A team of American Christians from the International Reconciliation Ministries (IRM) is training prisoners to become agents of change. They aim to foster reconciliation among perpetrators of the 1994 Genocide against the Tutsi and other members of society.
According to the founder and Director of IRM, Arlene Tatum, 63 inmates at Kigali Central Prison (1930) yesterday acquired certificates after completing training as leaders in this cause while 76 from Rilima prison received theirs last week.
“We believe that Rwanda has done a wonderful job in reconciling the people in the aftermath of the Genocide. We are happy to be a partner to this by encouraging inmates to receive God’s gift of salvation,” Tatum said.
“We are equipping them with what will speed this process of reconciliation so that even when they leave prison, they can continue to foster this rather than think or engage in acts of violence. Our motivation also comes from reconciliation villages like that in Musanze.”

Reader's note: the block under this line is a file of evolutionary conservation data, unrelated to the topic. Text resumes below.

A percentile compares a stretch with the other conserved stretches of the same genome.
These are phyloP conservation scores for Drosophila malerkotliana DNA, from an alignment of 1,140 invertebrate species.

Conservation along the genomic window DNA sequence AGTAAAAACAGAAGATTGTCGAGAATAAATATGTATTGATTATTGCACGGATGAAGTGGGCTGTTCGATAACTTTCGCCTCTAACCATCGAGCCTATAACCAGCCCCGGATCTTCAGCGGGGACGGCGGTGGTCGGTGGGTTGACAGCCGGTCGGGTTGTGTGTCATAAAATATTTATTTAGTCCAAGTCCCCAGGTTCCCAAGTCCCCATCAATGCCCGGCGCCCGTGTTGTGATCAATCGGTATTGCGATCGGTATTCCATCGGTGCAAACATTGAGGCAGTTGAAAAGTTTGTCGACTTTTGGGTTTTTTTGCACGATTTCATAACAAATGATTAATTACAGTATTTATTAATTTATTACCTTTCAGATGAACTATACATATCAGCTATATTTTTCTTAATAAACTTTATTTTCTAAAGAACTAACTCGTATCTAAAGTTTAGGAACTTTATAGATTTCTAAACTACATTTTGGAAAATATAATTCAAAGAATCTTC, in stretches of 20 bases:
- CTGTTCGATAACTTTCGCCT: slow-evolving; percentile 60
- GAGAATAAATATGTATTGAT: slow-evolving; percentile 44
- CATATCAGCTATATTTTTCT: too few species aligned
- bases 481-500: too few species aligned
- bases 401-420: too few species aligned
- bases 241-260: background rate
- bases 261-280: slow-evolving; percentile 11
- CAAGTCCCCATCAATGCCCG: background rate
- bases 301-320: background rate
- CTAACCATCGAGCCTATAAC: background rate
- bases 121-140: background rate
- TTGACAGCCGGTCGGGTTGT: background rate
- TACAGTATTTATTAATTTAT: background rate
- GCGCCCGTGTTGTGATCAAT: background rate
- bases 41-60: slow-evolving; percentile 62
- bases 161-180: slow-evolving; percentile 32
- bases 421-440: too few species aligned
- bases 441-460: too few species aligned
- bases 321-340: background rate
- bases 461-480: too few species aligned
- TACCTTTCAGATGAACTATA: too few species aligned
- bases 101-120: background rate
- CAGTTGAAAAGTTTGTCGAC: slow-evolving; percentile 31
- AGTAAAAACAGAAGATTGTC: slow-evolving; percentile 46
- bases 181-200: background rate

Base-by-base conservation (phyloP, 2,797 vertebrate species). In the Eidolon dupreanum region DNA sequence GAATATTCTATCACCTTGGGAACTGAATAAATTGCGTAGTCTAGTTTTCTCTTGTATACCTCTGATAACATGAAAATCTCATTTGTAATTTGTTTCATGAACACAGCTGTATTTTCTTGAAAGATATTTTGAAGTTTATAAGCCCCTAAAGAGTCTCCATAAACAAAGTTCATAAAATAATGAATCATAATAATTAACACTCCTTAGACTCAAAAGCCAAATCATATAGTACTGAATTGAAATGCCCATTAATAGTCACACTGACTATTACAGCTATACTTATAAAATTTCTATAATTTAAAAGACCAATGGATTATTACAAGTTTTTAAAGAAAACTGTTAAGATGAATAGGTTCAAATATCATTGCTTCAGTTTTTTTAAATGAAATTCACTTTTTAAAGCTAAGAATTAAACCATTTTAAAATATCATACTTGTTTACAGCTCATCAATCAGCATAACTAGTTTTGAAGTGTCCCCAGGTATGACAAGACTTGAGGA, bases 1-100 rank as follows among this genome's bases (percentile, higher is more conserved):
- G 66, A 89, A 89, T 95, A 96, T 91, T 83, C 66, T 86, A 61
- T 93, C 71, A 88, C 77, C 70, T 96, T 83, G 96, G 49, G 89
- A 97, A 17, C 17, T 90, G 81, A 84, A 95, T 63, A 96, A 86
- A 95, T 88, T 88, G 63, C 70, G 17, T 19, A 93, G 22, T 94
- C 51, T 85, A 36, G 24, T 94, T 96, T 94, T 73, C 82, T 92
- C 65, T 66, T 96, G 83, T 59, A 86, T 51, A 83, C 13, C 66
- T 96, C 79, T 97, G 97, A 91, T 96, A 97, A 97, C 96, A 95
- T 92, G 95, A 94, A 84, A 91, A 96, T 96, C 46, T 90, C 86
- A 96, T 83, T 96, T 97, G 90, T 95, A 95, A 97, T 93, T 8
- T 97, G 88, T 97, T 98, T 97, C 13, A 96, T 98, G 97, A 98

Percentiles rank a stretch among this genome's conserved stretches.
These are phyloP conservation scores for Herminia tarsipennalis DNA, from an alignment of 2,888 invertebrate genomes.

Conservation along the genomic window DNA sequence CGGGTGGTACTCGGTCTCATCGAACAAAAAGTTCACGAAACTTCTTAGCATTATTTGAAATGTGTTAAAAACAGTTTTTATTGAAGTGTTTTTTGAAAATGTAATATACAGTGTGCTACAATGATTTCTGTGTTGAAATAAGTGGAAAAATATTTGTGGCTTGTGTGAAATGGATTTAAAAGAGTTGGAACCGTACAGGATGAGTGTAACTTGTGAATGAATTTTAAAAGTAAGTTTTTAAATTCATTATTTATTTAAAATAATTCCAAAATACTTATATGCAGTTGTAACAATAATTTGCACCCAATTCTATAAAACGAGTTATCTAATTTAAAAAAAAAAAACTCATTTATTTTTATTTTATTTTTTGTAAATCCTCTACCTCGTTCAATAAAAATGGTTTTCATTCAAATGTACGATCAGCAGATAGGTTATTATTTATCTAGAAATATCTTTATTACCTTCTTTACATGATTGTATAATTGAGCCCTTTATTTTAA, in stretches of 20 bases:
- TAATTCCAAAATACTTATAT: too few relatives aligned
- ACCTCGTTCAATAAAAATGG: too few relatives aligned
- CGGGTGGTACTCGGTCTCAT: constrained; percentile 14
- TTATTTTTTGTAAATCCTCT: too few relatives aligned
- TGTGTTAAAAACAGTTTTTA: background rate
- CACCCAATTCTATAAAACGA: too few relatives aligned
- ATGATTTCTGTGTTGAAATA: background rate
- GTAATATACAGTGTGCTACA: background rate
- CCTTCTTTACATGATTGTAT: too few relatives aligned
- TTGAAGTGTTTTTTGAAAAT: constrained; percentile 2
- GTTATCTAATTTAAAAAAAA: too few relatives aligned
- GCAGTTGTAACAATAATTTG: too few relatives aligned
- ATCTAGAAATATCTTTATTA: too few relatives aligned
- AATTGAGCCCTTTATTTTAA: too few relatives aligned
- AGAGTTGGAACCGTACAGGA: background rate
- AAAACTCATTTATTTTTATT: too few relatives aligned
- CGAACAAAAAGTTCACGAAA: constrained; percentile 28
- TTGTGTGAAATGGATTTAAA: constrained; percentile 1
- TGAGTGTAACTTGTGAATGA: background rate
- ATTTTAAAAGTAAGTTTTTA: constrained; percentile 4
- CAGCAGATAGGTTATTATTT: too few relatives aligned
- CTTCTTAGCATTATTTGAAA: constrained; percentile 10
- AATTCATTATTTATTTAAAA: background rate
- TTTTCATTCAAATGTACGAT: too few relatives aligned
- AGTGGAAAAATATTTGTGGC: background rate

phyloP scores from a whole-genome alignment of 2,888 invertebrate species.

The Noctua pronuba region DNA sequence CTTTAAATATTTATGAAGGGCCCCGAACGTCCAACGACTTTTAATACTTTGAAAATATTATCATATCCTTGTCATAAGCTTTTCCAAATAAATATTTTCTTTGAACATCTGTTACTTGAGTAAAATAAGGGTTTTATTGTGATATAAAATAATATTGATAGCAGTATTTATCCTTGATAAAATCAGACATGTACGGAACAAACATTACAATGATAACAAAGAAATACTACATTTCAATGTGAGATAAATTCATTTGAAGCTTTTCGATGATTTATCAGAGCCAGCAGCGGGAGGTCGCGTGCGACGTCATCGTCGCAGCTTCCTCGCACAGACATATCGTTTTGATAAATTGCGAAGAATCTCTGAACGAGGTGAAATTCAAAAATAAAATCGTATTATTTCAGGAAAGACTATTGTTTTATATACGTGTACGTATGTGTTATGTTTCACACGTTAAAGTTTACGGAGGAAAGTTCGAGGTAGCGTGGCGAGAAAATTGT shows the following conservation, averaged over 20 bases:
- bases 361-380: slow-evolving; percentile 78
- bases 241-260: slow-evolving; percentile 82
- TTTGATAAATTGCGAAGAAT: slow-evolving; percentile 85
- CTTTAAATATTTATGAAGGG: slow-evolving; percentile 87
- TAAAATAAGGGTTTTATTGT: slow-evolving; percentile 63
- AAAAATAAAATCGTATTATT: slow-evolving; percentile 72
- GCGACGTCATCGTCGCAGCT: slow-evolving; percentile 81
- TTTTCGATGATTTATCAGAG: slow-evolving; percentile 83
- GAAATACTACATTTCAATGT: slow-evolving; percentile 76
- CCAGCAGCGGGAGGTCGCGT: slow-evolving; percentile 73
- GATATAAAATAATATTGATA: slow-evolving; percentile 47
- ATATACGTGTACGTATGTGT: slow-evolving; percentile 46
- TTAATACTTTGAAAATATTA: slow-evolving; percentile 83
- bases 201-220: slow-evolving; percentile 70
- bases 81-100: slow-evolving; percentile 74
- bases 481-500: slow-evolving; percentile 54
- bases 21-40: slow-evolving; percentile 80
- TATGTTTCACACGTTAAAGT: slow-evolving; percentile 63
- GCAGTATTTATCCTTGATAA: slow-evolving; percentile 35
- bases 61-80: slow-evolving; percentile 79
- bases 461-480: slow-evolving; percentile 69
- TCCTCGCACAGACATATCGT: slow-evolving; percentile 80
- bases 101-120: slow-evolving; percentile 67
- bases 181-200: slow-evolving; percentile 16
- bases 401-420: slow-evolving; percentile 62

During the course of training, the prisoners are engaged in fellowship and sessions where key topics like the importance of moral and ethical integrity are taught.
“These lessons enable people to reach out to others and change them by instilling a sense of accountability and greater responsibility for one another. We challenge them to start here in the prisons and later do the same in society,” another member of IRM, Pastor Roger Stevens explained.
In a related development, the team spent Rwf 18million to distribute over 4,500 bibles and discipleship booklets to prisoners.
Tatum explained that their work will continue in Ntsinda prison and more activities are yet to be introduced such as the children’s ministry that will cater for children living in prisons with their parents.